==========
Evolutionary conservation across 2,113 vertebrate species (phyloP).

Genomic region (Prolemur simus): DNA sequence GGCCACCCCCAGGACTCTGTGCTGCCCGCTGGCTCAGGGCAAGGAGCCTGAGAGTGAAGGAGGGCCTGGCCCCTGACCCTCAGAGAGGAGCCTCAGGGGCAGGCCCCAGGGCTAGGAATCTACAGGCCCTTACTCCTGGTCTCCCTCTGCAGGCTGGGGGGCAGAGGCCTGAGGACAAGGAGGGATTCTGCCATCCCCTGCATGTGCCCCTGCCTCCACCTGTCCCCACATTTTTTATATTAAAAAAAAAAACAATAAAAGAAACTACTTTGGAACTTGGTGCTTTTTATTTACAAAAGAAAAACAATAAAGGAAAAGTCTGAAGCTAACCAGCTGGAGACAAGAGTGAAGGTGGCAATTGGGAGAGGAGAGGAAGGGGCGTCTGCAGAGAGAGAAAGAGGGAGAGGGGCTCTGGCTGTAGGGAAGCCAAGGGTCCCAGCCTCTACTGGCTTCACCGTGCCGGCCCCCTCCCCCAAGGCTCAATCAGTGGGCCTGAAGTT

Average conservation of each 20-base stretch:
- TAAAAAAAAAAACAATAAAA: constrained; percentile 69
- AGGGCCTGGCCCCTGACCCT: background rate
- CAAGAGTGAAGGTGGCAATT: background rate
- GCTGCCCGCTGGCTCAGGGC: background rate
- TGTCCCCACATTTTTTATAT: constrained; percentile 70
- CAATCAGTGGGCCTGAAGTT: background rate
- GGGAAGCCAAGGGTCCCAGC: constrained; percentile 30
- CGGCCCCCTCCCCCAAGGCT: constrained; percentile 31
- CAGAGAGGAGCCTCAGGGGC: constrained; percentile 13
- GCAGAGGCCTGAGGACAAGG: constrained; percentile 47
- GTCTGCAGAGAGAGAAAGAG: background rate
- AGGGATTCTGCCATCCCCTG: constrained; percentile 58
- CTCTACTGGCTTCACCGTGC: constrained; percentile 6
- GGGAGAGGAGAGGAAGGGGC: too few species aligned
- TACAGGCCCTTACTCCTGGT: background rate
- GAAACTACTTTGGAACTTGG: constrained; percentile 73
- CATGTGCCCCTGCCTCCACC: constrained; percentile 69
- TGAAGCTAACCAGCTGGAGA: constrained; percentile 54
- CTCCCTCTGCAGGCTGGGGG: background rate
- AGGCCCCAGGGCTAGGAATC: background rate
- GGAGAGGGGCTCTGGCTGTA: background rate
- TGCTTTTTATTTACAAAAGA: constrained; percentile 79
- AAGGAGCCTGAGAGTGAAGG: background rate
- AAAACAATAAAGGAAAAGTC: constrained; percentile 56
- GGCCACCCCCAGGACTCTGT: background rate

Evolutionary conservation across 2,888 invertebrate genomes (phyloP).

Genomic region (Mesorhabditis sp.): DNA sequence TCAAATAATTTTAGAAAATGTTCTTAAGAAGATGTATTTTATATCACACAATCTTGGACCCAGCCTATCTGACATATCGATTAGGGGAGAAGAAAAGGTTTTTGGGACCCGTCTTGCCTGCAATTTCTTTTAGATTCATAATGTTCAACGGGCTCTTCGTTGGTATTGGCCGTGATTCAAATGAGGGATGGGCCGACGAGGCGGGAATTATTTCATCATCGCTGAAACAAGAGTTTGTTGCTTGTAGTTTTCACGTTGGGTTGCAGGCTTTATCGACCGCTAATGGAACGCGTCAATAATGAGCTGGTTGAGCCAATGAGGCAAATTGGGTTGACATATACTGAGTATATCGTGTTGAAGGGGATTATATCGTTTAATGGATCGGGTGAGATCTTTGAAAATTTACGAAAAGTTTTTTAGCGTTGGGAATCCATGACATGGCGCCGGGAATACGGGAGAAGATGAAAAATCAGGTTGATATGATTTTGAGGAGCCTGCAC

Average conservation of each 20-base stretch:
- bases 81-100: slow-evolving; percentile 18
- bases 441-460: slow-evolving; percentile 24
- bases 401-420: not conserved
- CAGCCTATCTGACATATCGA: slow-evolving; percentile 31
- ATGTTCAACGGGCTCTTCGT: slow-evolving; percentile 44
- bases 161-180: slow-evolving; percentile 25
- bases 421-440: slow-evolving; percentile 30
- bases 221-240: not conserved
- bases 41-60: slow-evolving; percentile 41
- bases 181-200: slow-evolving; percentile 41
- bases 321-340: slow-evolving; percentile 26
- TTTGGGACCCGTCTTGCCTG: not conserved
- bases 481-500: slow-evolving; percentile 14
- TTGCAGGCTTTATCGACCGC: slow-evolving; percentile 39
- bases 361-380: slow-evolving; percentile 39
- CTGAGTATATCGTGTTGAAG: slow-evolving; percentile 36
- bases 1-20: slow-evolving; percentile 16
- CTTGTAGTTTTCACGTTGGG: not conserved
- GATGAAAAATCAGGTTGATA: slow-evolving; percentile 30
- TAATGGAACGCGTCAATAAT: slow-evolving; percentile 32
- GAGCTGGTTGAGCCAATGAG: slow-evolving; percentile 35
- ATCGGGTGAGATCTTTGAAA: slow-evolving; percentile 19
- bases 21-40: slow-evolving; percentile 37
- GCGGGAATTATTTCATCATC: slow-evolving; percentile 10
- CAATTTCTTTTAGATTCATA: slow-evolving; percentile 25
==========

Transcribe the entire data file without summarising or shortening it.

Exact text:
Evolutionary conservation across 2,113 vertebrate species (phyloP).

Genomic region (Prolemur simus): DNA sequence GGCCACCCCCAGGACTCTGTGCTGCCCGCTGGCTCAGGGCAAGGAGCCTGAGAGTGAAGGAGGGCCTGGCCCCTGACCCTCAGAGAGGAGCCTCAGGGGCAGGCCCCAGGGCTAGGAATCTACAGGCCCTTACTCCTGGTCTCCCTCTGCAGGCTGGGGGGCAGAGGCCTGAGGACAAGGAGGGATTCTGCCATCCCCTGCATGTGCCCCTGCCTCCACCTGTCCCCACATTTTTTATATTAAAAAAAAAAACAATAAAAGAAACTACTTTGGAACTTGGTGCTTTTTATTTACAAAAGAAAAACAATAAAGGAAAAGTCTGAAGCTAACCAGCTGGAGACAAGAGTGAAGGTGGCAATTGGGAGAGGAGAGGAAGGGGCGTCTGCAGAGAGAGAAAGAGGGAGAGGGGCTCTGGCTGTAGGGAAGCCAAGGGTCCCAGCCTCTACTGGCTTCACCGTGCCGGCCCCCTCCCCCAAGGCTCAATCAGTGGGCCTGAAGTT

Average conservation of each 20-base stretch:
- TAAAAAAAAAAACAATAAAA: constrained; percentile 69
- AGGGCCTGGCCCCTGACCCT: background rate
- CAAGAGTGAAGGTGGCAATT: background rate
- GCTGCCCGCTGGCTCAGGGC: background rate
- TGTCCCCACATTTTTTATAT: constrained; percentile 70
- CAATCAGTGGGCCTGAAGTT: background rate
- GGGAAGCCAAGGGTCCCAGC: constrained; percentile 30
- CGGCCCCCTCCCCCAAGGCT: constrained; percentile 31
- CAGAGAGGAGCCTCAGGGGC: constrained; percentile 13
- GCAGAGGCCTGAGGACAAGG: constrained; percentile 47
- GTCTGCAGAGAGAGAAAGAG: background rate
- AGGGATTCTGCCATCCCCTG: constrained; percentile 58
- CTCTACTGGCTTCACCGTGC: constrained; percentile 6
- GGGAGAGGAGAGGAAGGGGC: too few species aligned
- TACAGGCCCTTACTCCTGGT: background rate
- GAAACTACTTTGGAACTTGG: constrained; percentile 73
- CATGTGCCCCTGCCTCCACC: constrained; percentile 69
- TGAAGCTAACCAGCTGGAGA: constrained; percentile 54
- CTCCCTCTGCAGGCTGGGGG: background rate
- AGGCCCCAGGGCTAGGAATC: background rate
- GGAGAGGGGCTCTGGCTGTA: background rate
- TGCTTTTTATTTACAAAAGA: constrained; percentile 79
- AAGGAGCCTGAGAGTGAAGG: background rate
- AAAACAATAAAGGAAAAGTC: constrained; percentile 56
- GGCCACCCCCAGGACTCTGT: background rate

Evolutionary conservation across 2,888 invertebrate genomes (phyloP).

Genomic region (Mesorhabditis sp.): DNA sequence TCAAATAATTTTAGAAAATGTTCTTAAGAAGATGTATTTTATATCACACAATCTTGGACCCAGCCTATCTGACATATCGATTAGGGGAGAAGAAAAGGTTTTTGGGACCCGTCTTGCCTGCAATTTCTTTTAGATTCATAATGTTCAACGGGCTCTTCGTTGGTATTGGCCGTGATTCAAATGAGGGATGGGCCGACGAGGCGGGAATTATTTCATCATCGCTGAAACAAGAGTTTGTTGCTTGTAGTTTTCACGTTGGGTTGCAGGCTTTATCGACCGCTAATGGAACGCGTCAATAATGAGCTGGTTGAGCCAATGAGGCAAATTGGGTTGACATATACTGAGTATATCGTGTTGAAGGGGATTATATCGTTTAATGGATCGGGTGAGATCTTTGAAAATTTACGAAAAGTTTTTTAGCGTTGGGAATCCATGACATGGCGCCGGGAATACGGGAGAAGATGAAAAATCAGGTTGATATGATTTTGAGGAGCCTGCAC

Average conservation of each 20-base stretch:
- bases 81-100: slow-evolving; percentile 18
- bases 441-460: slow-evolving; percentile 24
- bases 401-420: not conserved
- CAGCCTATCTGACATATCGA: slow-evolving; percentile 31
- ATGTTCAACGGGCTCTTCGT: slow-evolving; percentile 44
- bases 161-180: slow-evolving; percentile 25
- bases 421-440: slow-evolving; percentile 30
- bases 221-240: not conserved
- bases 41-60: slow-evolving; percentile 41
- bases 181-200: slow-evolving; percentile 41
- bases 321-340: slow-evolving; percentile 26
- TTTGGGACCCGTCTTGCCTG: not conserved
- bases 481-500: slow-evolving; percentile 14
- TTGCAGGCTTTATCGACCGC: slow-evolving; percentile 39
- bases 361-380: slow-evolving; percentile 39
- CTGAGTATATCGTGTTGAAG: slow-evolving; percentile 36
- bases 1-20: slow-evolving; percentile 16
- CTTGTAGTTTTCACGTTGGG: not conserved
- GATGAAAAATCAGGTTGATA: slow-evolving; percentile 30
- TAATGGAACGCGTCAATAAT: slow-evolving; percentile 32
- GAGCTGGTTGAGCCAATGAG: slow-evolving; percentile 35
- ATCGGGTGAGATCTTTGAAA: slow-evolving; percentile 19
- bases 21-40: slow-evolving; percentile 37
- GCGGGAATTATTTCATCATC: slow-evolving; percentile 10
- CAATTTCTTTTAGATTCATA: slow-evolving; percentile 25